[RELATED: Universities developing app to ‘monitor’ users’ COVID-19 ‘risk’]

The University of Pennsylvania announced its own plan to bring students back to campus in the fall, including daily wellness tracks, restrictions on travel, contact tracing, and a panel to discipline students who violate a “Student Campus Compact.” According to a university email that detailed the return to instruction, students will have to affirm the Student Campus Compact before returning to the university.

The compact asks students to collaborate with the university daily on a mobile app called PennOpen Pass. The app will ask students to trace their contacts should they get sick and monitor their own symptoms “as part of [their] public service” in protecting other students. In addition to mandating that students wear facemasks at all times when leaving their places of residence, the compact asks students to maintain social distance, avoid crowds of more than 25 people, and be up-to-date with all necessary vaccines.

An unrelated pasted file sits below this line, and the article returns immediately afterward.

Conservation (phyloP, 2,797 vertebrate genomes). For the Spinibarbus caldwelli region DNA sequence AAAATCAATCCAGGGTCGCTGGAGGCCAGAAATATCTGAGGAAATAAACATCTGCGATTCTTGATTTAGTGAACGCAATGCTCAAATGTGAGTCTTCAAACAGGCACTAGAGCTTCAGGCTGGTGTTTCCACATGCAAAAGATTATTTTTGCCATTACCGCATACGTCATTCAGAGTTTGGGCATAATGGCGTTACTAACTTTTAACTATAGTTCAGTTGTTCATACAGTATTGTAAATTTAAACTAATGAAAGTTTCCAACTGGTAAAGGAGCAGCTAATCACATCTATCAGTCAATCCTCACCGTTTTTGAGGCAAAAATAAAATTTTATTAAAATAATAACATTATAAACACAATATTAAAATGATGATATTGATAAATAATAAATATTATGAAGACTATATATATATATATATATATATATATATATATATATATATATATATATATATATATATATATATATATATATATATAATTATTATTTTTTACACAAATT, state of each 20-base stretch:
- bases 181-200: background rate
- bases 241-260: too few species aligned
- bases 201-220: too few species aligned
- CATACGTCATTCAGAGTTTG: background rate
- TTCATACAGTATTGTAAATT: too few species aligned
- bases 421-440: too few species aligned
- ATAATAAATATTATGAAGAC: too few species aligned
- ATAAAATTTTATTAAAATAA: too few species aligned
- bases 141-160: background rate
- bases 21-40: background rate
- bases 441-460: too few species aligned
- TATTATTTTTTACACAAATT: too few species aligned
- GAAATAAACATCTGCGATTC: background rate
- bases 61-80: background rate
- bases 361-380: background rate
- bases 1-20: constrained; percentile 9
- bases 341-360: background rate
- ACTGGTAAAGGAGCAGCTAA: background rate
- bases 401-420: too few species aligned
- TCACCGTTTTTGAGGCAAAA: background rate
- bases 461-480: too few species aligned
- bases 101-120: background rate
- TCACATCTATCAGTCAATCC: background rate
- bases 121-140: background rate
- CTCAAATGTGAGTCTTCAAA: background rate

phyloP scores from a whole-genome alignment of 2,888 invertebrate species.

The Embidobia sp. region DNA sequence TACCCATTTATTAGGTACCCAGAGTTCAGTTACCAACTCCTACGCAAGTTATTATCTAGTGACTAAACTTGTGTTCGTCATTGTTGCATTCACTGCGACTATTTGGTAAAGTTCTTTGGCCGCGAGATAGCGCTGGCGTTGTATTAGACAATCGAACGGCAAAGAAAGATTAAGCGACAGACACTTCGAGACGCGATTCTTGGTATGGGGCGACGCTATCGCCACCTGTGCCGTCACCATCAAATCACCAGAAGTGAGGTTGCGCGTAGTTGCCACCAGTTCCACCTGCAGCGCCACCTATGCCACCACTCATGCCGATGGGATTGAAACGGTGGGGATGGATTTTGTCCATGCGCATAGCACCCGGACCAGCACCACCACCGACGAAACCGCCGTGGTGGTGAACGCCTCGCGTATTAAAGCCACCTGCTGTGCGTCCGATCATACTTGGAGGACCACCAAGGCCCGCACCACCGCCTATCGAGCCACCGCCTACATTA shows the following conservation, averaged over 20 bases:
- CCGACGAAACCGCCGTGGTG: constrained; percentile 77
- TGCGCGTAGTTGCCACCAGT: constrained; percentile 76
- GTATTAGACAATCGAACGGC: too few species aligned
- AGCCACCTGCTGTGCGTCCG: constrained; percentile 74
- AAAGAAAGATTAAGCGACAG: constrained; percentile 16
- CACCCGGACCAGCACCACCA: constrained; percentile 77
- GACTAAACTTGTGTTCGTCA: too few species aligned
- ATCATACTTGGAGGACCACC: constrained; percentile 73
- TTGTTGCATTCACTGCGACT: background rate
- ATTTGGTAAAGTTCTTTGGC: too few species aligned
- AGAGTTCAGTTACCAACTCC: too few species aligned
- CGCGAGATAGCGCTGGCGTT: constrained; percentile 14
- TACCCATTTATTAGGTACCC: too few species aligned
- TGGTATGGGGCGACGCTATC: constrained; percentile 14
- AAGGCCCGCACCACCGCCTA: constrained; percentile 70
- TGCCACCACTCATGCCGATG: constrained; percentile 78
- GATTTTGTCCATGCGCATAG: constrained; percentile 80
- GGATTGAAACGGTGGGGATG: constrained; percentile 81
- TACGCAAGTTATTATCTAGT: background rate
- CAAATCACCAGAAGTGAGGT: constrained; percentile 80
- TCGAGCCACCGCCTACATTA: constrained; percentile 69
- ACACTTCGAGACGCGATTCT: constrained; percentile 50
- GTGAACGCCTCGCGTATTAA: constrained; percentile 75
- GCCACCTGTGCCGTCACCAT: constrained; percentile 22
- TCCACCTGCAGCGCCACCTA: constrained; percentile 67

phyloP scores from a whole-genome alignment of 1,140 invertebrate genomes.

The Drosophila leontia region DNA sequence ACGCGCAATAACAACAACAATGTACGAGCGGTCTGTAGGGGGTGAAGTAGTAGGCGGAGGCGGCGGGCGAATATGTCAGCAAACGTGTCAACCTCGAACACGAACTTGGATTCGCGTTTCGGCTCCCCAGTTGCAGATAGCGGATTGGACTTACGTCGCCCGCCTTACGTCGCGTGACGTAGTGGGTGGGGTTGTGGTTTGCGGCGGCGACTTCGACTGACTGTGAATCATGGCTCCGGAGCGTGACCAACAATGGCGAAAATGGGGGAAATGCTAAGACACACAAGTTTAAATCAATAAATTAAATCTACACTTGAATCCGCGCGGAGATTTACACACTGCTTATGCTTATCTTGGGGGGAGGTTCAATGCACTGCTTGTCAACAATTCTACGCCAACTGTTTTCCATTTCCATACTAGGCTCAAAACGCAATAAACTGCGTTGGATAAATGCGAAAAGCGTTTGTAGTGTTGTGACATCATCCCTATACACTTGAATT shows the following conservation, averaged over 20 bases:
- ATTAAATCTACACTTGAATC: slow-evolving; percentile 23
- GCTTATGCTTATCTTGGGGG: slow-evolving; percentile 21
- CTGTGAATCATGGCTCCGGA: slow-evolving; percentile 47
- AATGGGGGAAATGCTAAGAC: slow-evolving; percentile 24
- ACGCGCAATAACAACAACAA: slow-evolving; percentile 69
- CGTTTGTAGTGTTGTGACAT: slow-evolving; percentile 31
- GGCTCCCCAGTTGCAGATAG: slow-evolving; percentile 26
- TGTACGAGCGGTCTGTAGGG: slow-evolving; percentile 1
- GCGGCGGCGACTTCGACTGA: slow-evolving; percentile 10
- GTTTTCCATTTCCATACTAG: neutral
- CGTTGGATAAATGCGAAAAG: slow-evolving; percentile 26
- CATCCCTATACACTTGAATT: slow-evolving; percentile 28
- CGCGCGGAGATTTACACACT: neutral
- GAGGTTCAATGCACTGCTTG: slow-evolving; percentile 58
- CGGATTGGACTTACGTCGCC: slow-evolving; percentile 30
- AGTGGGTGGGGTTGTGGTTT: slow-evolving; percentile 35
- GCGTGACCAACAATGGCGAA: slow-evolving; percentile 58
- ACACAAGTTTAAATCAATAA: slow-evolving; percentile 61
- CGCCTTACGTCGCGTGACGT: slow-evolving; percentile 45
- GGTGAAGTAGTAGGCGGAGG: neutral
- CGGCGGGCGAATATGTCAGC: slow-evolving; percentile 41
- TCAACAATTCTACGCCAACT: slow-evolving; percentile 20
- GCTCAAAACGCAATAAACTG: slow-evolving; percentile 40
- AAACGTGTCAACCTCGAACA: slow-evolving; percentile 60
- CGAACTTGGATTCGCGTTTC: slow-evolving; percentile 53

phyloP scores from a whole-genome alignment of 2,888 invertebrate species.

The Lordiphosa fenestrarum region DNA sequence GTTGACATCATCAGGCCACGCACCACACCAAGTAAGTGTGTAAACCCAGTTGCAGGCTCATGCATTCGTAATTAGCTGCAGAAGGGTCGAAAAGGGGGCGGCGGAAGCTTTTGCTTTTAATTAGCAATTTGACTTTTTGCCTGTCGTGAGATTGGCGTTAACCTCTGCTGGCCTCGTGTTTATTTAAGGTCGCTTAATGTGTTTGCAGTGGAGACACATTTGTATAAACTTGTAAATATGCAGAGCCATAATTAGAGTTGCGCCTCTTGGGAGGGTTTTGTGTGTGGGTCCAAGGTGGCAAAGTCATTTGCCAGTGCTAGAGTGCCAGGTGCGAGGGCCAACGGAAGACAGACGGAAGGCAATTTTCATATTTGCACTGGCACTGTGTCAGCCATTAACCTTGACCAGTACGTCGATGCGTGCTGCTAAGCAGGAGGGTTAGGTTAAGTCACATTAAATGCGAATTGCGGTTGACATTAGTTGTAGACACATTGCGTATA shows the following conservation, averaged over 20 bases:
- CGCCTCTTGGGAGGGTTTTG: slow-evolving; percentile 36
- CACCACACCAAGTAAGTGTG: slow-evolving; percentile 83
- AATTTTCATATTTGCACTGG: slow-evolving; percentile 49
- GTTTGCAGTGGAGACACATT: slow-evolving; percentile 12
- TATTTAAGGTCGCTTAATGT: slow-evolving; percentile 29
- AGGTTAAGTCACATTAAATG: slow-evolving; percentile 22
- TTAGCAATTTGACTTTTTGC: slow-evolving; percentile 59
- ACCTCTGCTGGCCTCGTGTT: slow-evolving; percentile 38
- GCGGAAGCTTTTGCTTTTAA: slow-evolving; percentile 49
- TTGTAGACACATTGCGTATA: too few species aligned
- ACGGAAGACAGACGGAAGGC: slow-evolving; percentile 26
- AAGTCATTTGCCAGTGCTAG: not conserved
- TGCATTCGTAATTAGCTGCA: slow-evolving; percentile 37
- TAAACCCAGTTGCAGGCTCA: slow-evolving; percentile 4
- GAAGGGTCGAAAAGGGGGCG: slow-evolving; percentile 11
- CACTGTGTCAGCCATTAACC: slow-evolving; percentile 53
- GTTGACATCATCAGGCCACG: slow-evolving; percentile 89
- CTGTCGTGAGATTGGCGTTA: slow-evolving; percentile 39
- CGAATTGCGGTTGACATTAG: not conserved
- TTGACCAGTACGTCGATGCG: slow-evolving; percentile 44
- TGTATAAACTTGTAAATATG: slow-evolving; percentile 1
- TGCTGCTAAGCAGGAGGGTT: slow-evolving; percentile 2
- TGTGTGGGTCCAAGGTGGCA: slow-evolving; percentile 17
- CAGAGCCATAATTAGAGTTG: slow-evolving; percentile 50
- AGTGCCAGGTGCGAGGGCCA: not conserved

All students will be tested for COVID-19 when they arrive on campus, and a testing center will remain open throughout the semester. 

The compact outlines penalties for violations, stating, “I further agree that violations of the Compact may also be grounds for disciplinary review and action by the Office of Student Conduct.” 

According to the Penn Open Pass privacy statement, “responses will be maintained in Penn’s secure information systems, with access limited to those engaged in health and safety functions for Penn or in administering this program, all on a need-to-know basis.”The statement says that only public health officials will be able to access personally identifiable information for certain reasons and that “the PennOpen Pass program will never be able to directly access any of your digital location information or contacts.”